I'm a big fan of the Elixir language and ecosystem.
I don't think this is a secret. Given my writing and speaking, as well as that of organizations I run.
Between Phoenix (for productive, maintainable web app development), LiveView (for rich interactive web apps), Broadway (for data processing pipelines), and Nx/Axon I think it's got a lot of great things going on.
(Not to mention things like LiveView Native, but I'm not acquainted enough with the space to talk about it.)
For a long time the Ash Framework has been on my radar as something I should check out in the ecosystem, but haven't been able to make time for. I even met Zach (the creator) and the Alembic folks at ElixirConf, where we talked about it, but it still didn't quite click.
It wasn't until I saw Luke Galea's talk on Rapid Development Using the Ash Framework at the Elixir Toronto Meetup group that it finally clicked, and I thought:
Okay, I finally understand why this is worth checking out.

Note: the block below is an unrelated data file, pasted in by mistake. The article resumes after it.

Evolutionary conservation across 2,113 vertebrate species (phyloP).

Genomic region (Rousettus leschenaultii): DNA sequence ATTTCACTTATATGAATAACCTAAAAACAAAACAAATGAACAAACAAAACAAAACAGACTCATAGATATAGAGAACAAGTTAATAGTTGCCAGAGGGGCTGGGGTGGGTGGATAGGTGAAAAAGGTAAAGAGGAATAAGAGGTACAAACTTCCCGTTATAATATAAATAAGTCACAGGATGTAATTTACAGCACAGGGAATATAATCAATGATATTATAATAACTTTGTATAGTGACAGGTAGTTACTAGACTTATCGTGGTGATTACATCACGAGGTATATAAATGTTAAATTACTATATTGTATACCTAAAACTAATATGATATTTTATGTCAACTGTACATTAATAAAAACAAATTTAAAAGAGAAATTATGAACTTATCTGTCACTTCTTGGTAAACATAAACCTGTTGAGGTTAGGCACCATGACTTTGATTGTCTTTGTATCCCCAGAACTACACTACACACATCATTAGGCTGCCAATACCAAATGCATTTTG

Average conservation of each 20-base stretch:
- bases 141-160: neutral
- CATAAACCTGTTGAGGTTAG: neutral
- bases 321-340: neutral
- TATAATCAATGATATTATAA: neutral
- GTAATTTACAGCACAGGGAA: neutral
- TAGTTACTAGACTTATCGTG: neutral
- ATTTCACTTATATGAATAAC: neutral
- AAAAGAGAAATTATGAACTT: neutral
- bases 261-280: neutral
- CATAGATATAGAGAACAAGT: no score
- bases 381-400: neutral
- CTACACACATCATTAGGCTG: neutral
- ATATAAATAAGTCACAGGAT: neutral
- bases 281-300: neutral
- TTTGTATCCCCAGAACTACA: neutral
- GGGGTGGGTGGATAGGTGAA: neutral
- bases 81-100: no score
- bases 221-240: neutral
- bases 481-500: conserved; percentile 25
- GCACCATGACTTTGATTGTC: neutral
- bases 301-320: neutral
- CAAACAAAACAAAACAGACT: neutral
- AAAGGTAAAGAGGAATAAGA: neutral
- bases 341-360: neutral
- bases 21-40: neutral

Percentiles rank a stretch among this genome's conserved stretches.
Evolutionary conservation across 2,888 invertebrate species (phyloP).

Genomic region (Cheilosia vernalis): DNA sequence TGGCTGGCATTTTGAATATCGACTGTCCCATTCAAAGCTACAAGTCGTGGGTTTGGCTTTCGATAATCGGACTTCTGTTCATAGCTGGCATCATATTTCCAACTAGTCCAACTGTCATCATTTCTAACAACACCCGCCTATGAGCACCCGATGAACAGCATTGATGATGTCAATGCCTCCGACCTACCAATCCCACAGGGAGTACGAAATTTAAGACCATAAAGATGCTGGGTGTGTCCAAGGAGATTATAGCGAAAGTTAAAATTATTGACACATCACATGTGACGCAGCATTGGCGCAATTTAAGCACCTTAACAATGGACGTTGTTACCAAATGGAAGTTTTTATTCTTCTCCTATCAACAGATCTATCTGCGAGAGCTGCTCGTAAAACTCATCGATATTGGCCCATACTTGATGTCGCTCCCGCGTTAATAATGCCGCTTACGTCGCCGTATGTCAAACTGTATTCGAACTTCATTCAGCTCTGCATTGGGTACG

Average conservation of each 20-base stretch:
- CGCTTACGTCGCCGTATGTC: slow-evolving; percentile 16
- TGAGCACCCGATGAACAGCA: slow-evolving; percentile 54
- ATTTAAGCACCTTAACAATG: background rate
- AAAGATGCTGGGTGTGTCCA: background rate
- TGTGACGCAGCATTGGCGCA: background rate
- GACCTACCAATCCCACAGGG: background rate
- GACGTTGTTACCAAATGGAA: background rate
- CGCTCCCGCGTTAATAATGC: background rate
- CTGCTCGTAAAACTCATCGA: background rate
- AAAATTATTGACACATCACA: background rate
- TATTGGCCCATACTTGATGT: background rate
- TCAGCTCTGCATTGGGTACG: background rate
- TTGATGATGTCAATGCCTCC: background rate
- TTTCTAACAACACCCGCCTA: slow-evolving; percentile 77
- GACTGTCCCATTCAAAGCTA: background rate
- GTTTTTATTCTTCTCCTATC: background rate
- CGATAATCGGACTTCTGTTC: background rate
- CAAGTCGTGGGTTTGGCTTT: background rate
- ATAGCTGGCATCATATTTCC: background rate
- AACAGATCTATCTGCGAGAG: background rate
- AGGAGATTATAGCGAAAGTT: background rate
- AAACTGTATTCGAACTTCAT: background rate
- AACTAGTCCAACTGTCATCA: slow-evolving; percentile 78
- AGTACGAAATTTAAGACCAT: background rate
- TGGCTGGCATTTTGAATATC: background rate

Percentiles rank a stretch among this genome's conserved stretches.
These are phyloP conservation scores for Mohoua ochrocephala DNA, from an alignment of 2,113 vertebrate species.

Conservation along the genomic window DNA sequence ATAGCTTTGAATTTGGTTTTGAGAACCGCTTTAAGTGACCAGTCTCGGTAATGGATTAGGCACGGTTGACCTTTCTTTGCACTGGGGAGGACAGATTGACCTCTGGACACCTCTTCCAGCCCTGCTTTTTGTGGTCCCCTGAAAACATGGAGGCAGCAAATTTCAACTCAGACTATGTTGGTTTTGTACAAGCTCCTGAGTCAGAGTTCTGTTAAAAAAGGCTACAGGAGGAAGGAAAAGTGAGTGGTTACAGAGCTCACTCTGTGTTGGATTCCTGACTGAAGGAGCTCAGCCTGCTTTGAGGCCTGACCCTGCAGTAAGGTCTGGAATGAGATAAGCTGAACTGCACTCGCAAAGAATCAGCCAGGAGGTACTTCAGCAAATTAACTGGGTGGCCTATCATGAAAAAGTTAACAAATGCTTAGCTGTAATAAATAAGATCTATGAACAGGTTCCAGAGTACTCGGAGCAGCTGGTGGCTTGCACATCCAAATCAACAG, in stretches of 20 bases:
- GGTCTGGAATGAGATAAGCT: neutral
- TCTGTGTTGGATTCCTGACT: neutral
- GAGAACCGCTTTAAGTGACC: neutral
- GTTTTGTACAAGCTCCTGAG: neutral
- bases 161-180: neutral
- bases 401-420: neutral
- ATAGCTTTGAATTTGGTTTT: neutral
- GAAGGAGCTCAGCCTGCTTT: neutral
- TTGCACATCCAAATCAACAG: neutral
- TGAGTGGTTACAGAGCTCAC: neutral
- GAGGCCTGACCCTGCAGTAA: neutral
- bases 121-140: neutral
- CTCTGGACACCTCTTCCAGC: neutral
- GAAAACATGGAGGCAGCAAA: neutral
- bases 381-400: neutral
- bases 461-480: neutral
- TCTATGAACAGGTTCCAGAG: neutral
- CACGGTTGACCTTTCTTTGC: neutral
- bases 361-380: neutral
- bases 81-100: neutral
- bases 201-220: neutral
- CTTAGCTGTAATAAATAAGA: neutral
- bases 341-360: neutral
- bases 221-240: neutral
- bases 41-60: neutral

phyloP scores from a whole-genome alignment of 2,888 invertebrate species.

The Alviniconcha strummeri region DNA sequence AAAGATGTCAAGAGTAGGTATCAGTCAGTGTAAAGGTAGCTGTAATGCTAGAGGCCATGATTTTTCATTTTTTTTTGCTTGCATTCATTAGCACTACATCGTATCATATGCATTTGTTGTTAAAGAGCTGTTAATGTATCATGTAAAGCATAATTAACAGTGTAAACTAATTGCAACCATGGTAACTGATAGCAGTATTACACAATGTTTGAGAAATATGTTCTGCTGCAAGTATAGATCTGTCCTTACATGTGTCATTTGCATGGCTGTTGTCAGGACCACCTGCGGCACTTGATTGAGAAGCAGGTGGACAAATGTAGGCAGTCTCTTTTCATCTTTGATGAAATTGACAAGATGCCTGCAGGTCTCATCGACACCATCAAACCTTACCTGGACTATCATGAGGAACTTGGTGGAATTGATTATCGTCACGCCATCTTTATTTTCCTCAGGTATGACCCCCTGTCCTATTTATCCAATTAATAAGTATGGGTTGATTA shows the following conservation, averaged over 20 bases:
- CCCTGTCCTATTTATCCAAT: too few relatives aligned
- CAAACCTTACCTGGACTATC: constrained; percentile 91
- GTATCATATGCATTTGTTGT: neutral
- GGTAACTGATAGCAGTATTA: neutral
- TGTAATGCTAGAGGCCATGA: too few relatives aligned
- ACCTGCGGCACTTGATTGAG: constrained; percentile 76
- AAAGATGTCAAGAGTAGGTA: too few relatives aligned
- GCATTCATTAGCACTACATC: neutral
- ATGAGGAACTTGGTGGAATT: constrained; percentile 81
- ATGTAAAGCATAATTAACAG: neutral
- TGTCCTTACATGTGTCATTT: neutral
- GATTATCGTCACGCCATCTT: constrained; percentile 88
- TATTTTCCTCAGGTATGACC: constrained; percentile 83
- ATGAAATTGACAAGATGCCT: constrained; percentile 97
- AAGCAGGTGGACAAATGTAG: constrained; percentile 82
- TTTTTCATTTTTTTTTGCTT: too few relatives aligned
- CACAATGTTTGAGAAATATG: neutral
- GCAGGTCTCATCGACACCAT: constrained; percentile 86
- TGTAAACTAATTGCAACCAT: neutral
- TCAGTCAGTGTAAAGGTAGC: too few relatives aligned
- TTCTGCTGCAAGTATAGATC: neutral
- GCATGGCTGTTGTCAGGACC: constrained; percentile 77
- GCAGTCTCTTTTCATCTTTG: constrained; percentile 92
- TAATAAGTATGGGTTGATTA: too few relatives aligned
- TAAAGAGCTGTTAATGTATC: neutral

The pitch is that Ash gives you a combination of declarative interfaces that allow you to do interesting things based on that interface, a set of standards for implementation, and a powerful and easily accessible escape hatch into totally normal Elixir.
Similar to what folks are doing with using Open API specs to derive generated code, I think there is power in being able to do that kind of thing here with Ash for more of your codebase.
Zach has called it:
the lowest level no-code tooling that you can find
and I like that.
It's not exactly right, but it's closest to the spirit of it that you can capture in an elevator pitch. For bonus points you don't get trapped in the no-code hell environment when you need to extend it. You can pop right out to vanilla Elixir.
With that in mind, I want to dive in and document my journey experimenting with Ash, giving you a point in time snapshot of the great points and rough edges of using the framework, as well as my thoughts, based on the point in time when I published each post.
You can follow my journey through this series at the Ash tag here, or by subscribing.